- Muscle Aches: Ginger oil massaged into sore or aching muscles offers a measure of relief from muscle strain, in part because of the herb's anti-inflammatory properties. When taken in standardized extract form, ginger may additionally lower the level of the body's natural pain-causing compounds called prostaglandins. Add a few drops of ginger oil to 1 tablespoon of a neutral oil (such as almond oil), blend well, then rub the mixture into the painful area.
- Rheumatoid arthritis: It has traditionally been used to help inflammatory joint diseases such as arthritis. Rheumatoid arthritis symptoms may respond to treatment with ginger, either in massage oil or standardized extract form. In a study of seven women with rheumatoid arthritis, reduced joint swelling and pain were reported following a daily regimen of up to 1gm of powdered ginger or 5-50gm of fresh ginger. Ginger is also valued for its analgesic action, which may help arthritic conditions. Take 100mg three times a day or drink up to four cups of ginger tea daily.
- Chronic Pain: Ginger helps indirectly to relieve chronic pain by reducing inflammation and, particularly when taken in standardized extract form, by lowering the body's level of natural pain-causing compounds called prostaglandins. Localized chronic pain may also respond well to ginger oil massages.
Take 100-300mg standardized extract or 300mg freeze-dried herb or 500mg of whole-root herb 3 times a day. Can also use ginger oil as part of a massage blend with essential oils of lavender and birch combined with 1 tbsp. neutral oil, such as almond oil; gently rub oil mixture into the affected area.
- Carpal Tunnel Syndrome Take 100-300mg 3 times a day (depending on standardization).
- For women: It may be of use in ovarian and menstrual pain.
- Cholesterol: Studies have suggested that ginger may be useful in keeping cholesterol levels under control, although the mechanism for this is not yet understood.
- Respiratory infections: It is well known for its warming expectorant action on the upper respiratory tract, and this is why Chinese herbalists have traditionally used ginger to treat colds and influenza. Ginger can minimize symptoms of the common cold, allergies, and other respiratory conditions. Ginger is a natural antihistamine and decongestant. It seems to provide a measure of relief from cold and allergy symptoms by dilating constricted bronchial tubes. It is often included in herbal decongestant blends that are designed for sinusitis and other respiratory complaints. Drink up to four cups of ginger tea daily as needed. Folk practitioners also recommend chewing fresh ginger, drinking real ginger ale, or squeezing juice from a fresh ginger root and mixing it with a spoonful of honey.
Ginger can be used in the following forms and dosages for the majority of conditions mentioned:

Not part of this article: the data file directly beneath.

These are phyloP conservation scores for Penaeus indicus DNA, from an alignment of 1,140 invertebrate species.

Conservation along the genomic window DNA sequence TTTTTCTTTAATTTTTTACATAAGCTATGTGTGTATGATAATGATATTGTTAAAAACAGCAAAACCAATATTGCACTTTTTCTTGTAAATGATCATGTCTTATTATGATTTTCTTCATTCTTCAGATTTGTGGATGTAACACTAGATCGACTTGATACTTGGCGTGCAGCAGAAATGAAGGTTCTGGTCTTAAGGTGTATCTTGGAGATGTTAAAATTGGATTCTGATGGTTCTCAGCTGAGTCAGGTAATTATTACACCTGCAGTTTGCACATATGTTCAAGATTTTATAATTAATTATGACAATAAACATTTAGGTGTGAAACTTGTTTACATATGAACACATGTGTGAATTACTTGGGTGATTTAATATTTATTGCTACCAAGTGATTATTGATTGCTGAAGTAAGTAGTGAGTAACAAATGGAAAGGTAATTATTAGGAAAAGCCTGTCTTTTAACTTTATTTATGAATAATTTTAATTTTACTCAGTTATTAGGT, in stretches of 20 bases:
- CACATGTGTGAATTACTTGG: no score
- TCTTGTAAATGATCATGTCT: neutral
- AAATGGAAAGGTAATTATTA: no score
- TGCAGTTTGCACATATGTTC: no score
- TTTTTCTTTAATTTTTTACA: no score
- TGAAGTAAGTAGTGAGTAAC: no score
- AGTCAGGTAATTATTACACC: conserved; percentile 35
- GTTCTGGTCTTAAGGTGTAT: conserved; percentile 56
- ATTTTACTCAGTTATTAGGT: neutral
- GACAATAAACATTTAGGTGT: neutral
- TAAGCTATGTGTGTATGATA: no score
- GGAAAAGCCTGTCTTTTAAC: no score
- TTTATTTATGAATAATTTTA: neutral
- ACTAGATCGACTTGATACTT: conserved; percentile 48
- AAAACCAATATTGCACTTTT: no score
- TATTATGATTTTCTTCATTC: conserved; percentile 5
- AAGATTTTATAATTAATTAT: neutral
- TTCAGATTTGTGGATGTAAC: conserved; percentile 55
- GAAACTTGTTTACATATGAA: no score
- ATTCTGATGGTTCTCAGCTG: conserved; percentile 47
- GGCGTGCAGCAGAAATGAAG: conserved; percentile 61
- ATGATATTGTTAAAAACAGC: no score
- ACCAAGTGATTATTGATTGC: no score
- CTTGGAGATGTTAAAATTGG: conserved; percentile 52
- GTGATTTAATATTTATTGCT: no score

- Standardized extract in pill form: Take 100-200mg every four hours or up to three times a day.
- Fresh powdered ginger: Take 1/2 to 3/4 teaspoon every four hours or up to three times a day.
- Fresh ginger root: Take a 1/4- to 1/2-inch (peeled) slice every four hours or up to three times a day.
- Ginger tea: Drink several cups a day. Tea is available in prepackaged bags or can be prepared by steeping 1/2 teaspoon of grated ginger root in 8 ounces of very hot water for five to ten minutes. A cup of tea, when steeped for this amount of time, can contain about 250mg of ginger.
- Ginger ale: Drink several cups a day; an 8-ounce glass contains approximately 1gm of ginger. Be sure to select products made with real ginger.
- Crystallized ginger: Enjoy two pieces of crystallized ginger a day; about 500mg of ginger is present in a 1-inch-square, 1/4-inch-thick piece of ginger prepared this way.
Take ginger capsules with a glass of water or other fluid. To prevent postoperative nausea, start taking ginger the day after surgery. Only do so under a doctor's guidance, however. If you are undergoing chemotherapy
, take ginger with food to reduce the chance of stomach irritation.
Side-Effects; Counter-Indicators and Warnings
Ginger, in all available forms, is very safe to take for a wide variety of ailments. Some people report heartburn
after taking ginger. There are no known drug or nutrient interactions associated with ginger.
Ginger has a long history of being taken in relatively large doses (up to several grams) without causing any toxicity or side-effects. Many pregnant women use it to help control morning sickness, but there have been no studies in which women have taken large doses of ginger during pregnancy. Don't treat pregnancy-related nausea
with ginger for longer than the first two months of pregnancy. Similarly, don't take more than 250mg four times a day during pregnancy without consulting your obstetrician.
Do not ingest the essential oil
and be sure to dilute it before applying to your skin. The fresh root is very spicy.
Because ginger can make blood platelets
less sticky – and thus increase the risk for bleeding – it's probably a good precautionary measure to stop taking ginger three to four days before any scheduled surgery. Start up again right after surgery.